As it turned out, she did. Lillard was ready to launch an ambitious follow-up to her earlier research, a three year longitudinal study of 141 children in Hartford public Montessori schools. The study met the Foundations’s two main criteria. First, the Montessori program was strengths-based, sustainable, feasible, and, as a public program, accessible to families. Second, the research was scientifically rigorous: because the schools use a lottery for admissions, it was possible to track the lottery “losers” and create a randomized control group. The point of these criteria was to develop data that school systems could actually use, and that would help bigger players (such as Gates) decide what to support.
The Foundation agreed to fund the study, but three years stretched into seven as a large enough sample was built up. Over that period, the Foundation engaged in what Bruno described as soul searching: “We were doing mostly small projects. But were we really helping funders and systems?” Brady began to consider a single, more targeted initiative. Montessori was considered, but wasn’t a lead contender until Lillard’s data started to come in. “We were blown away,” Crockett said, and the non-Montessorians on the board felt the same way.
Besides the data, another factor has played into support for this research and other recent projects. It used to be that internal conflicts in the Montessori world were a significant obstacle to outside investment. With little agreement on “what Montessori is” or whose Montessori should count, funders and researchers had no appetite to wade into a contested area. Thanks to the support of the Trust For Learning (as much as they prefer to downplay their role) in organizing the Montessori Leaders Collaborative, a convening of national Montessori organizations, the Montessori community has been able to harmonize many of its differences and present a united front to the outside world. Attention and research such as this is the direct result.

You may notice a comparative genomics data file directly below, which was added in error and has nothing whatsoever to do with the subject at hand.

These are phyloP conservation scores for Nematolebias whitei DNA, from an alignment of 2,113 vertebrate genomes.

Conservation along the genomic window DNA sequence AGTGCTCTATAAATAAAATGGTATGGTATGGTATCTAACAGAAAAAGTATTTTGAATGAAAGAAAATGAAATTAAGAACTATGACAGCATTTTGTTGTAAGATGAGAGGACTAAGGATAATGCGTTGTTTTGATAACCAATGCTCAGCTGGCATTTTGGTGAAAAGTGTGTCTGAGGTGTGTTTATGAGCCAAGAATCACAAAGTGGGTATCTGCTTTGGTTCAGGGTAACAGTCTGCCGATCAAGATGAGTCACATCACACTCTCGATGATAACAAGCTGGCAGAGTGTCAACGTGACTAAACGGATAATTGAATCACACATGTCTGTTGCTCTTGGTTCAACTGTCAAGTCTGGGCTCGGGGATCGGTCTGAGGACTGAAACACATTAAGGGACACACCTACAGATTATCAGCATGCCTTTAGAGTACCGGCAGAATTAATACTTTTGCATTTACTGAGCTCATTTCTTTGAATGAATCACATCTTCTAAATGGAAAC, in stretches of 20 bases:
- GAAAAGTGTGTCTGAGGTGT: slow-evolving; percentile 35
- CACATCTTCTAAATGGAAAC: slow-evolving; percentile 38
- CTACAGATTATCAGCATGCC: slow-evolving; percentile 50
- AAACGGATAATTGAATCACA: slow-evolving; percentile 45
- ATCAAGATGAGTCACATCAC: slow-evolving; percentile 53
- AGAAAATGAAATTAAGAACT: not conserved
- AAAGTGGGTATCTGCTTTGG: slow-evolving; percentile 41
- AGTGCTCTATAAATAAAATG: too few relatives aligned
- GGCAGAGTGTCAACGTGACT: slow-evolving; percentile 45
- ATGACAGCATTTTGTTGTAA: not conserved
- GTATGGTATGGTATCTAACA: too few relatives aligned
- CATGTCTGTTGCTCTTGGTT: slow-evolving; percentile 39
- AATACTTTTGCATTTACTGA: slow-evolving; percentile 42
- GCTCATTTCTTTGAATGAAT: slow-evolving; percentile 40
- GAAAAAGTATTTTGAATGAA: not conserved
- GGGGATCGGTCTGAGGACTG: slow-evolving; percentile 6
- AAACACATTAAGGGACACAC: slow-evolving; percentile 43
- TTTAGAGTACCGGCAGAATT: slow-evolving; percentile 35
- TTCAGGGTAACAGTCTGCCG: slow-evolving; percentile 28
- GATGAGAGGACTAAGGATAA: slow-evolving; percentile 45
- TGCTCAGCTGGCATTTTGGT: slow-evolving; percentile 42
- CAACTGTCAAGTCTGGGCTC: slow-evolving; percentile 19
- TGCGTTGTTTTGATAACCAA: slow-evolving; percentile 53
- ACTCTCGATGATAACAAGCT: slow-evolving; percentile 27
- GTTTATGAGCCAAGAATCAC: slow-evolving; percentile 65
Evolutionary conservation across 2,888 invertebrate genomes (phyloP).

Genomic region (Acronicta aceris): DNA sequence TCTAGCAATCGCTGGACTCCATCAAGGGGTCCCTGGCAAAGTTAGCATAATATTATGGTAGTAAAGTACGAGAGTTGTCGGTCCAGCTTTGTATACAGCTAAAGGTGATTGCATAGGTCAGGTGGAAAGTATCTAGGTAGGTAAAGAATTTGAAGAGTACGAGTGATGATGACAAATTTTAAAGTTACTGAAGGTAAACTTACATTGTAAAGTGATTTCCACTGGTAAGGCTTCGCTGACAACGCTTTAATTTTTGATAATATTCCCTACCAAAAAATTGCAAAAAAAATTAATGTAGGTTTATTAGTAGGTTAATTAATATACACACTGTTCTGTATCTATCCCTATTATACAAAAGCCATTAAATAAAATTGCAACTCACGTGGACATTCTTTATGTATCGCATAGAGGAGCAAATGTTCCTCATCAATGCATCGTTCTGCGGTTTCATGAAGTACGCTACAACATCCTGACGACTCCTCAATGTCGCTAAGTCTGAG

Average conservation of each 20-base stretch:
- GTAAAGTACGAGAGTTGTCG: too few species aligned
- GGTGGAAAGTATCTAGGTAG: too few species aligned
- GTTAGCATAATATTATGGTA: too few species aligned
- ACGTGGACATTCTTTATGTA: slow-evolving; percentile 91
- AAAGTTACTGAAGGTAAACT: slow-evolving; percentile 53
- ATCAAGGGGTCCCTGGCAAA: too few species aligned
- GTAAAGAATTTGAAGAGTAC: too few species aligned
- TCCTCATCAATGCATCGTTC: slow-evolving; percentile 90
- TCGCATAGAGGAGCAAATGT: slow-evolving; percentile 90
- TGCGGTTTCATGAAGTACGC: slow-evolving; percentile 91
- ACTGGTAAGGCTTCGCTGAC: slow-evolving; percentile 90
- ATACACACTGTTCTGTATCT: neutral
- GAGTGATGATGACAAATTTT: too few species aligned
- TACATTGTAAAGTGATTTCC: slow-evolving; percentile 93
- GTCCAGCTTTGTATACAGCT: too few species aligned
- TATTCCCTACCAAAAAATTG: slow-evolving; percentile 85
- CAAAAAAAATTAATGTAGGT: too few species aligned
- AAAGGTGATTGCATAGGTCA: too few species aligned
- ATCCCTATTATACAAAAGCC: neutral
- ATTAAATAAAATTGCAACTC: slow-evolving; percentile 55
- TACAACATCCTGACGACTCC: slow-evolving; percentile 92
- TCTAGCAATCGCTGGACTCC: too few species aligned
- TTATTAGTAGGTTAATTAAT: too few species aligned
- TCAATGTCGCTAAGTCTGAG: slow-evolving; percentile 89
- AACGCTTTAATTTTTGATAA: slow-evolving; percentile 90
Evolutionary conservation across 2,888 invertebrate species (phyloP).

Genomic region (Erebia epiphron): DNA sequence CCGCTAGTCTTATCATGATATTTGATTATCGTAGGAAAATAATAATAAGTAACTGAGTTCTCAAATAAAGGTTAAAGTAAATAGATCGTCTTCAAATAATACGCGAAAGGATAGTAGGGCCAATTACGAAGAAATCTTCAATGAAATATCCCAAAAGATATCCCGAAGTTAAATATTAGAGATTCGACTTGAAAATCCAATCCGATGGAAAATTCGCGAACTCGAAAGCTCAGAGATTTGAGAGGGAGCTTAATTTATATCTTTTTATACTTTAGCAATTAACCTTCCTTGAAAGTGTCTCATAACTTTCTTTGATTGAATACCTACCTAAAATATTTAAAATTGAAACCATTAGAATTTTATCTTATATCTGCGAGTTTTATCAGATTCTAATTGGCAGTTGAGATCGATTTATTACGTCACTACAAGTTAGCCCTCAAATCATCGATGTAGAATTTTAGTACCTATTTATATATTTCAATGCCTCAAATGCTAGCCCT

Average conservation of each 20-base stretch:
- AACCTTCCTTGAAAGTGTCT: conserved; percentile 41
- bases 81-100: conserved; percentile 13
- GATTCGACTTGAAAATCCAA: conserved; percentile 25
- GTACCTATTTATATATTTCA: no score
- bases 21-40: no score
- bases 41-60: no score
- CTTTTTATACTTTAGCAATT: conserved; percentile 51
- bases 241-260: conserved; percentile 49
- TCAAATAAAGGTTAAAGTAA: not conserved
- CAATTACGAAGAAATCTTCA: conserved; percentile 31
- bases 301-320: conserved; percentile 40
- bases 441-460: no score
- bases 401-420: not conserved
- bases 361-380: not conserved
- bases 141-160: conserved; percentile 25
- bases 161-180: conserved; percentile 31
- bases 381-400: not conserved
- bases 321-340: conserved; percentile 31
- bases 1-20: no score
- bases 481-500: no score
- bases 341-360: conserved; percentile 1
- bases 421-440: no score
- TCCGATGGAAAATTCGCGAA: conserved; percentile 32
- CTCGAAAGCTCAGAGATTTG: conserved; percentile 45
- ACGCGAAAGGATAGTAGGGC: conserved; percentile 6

So what kind of research will this project fund? The guidelines call for a rigorous evaluation of the impact of Montessori. This implies design such as a randomized controlled trial, and “sufficient power to address the outcomes of interest”, which suggests a major university or research institution. The guidelines also specify requirements of the research team:
- sufficient expertise to carry out the proposed activities
- expertise concerning the Montessori approach
- expertise concerning the populations to be represented in the study participants.
- strong collaborative relationships between researchers and practitioners
- representation of the community or population being studied
These are the kind of guidelines that will give the studies’ findings real legitimacy.
But the main goal of the research is the most exciting element: “an investigation of whether Montessori has an impact on the well-known association between family income and achievement.” This is in many respects the “holy grail” of education research. Since the so-called “achievement gap” came to prominence in the 1960s, especially with the 1966 Coleman Report, education reformers have struggled with little success to overcome the persistent “poverty is destiny” phenomenon in U.S. education. Lillard’s current Hartford research, currently under peer review, hints at a role for Montessori in solving this riddle. If five coordinated studies over the next three years can show a strong connection here, the education world may begin to really sit up and take notice.